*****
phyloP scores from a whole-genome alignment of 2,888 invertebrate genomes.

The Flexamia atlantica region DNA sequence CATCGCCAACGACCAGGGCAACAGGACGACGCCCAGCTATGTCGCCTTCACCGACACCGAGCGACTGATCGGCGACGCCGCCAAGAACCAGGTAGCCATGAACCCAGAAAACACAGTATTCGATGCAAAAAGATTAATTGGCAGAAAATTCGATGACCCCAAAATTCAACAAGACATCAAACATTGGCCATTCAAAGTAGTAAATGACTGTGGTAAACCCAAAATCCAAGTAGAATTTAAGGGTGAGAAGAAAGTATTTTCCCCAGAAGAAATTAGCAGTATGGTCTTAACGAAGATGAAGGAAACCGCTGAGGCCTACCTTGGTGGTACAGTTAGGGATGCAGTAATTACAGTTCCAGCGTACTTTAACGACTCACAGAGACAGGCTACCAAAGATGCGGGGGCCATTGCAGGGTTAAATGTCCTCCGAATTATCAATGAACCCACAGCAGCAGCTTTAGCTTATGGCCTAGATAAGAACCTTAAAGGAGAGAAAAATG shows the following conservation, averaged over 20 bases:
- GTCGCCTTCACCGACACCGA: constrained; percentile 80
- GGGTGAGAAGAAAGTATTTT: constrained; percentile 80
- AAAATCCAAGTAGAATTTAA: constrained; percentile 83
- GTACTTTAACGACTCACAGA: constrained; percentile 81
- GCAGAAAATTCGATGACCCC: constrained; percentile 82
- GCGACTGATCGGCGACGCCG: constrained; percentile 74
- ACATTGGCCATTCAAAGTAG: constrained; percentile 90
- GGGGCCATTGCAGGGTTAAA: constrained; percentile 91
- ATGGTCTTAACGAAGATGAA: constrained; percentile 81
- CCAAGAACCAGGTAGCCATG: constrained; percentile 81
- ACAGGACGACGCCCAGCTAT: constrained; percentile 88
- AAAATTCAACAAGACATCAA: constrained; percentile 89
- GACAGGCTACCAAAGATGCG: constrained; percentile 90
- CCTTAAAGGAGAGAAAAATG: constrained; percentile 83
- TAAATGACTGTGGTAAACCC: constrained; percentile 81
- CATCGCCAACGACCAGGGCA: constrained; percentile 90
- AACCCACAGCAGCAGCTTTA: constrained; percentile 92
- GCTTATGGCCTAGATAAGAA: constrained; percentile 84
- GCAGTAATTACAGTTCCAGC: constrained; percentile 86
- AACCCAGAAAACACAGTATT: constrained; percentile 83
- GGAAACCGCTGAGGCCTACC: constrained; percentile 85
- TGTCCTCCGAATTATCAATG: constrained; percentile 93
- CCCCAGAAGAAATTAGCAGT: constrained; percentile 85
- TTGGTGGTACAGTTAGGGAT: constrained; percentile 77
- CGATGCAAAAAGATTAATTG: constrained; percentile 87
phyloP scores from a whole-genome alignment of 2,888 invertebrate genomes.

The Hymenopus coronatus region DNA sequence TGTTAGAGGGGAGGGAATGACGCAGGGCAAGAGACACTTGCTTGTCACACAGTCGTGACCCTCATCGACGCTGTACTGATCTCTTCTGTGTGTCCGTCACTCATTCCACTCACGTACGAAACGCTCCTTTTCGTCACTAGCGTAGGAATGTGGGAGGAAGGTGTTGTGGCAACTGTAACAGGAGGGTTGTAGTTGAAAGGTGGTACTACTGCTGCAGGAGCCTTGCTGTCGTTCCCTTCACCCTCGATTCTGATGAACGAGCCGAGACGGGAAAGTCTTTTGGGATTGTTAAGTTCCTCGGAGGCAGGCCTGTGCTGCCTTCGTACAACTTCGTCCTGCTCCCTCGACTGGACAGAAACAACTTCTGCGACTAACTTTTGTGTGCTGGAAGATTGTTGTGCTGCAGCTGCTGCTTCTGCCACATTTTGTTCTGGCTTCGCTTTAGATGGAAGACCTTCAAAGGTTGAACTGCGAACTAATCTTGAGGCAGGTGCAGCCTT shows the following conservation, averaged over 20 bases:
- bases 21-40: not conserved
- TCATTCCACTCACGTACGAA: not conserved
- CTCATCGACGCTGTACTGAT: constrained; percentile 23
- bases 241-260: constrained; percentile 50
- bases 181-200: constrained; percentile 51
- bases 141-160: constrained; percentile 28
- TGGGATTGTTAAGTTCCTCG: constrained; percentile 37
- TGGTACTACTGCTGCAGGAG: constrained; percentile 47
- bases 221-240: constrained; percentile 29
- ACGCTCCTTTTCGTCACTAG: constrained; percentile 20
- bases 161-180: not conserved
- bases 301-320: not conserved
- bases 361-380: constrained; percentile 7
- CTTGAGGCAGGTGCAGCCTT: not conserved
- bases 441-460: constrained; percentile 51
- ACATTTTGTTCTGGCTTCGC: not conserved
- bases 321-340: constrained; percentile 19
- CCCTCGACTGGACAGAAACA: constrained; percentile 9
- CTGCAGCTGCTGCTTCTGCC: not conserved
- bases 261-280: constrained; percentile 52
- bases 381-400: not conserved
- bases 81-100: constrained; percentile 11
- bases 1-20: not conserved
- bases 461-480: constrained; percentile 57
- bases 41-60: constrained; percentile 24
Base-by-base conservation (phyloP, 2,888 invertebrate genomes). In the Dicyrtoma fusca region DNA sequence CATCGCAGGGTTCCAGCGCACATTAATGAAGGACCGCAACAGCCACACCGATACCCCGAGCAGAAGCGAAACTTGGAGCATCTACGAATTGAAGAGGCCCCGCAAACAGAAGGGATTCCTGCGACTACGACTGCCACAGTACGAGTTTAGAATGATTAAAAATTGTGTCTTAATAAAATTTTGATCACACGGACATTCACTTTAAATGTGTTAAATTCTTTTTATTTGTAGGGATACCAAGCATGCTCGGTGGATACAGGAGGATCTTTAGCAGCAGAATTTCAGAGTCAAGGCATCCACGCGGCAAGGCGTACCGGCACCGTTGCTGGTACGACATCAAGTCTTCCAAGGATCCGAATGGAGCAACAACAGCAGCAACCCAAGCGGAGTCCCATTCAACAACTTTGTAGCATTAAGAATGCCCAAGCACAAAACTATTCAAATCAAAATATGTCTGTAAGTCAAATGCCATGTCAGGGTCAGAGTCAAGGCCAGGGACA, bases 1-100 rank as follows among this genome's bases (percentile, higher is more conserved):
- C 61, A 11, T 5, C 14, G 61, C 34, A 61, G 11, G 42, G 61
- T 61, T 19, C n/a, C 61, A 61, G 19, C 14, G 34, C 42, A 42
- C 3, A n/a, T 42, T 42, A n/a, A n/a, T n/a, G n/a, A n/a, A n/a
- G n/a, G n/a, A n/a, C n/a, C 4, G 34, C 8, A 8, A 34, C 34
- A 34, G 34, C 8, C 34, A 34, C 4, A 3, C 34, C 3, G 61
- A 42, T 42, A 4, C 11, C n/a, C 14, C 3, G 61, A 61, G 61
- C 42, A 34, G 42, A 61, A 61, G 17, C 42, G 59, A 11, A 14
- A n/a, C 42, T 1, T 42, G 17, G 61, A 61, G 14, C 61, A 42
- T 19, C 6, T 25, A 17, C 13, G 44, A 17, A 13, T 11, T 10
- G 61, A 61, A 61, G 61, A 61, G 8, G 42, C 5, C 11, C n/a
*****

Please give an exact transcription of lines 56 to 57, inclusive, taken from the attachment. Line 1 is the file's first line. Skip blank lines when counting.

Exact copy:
- C 61, A 11, T 5, C 14, G 61, C 34, A 61, G 11, G 42, G 61
- T 61, T 19, C n/a, C 61, A 61, G 19, C 14, G 34, C 42, A 42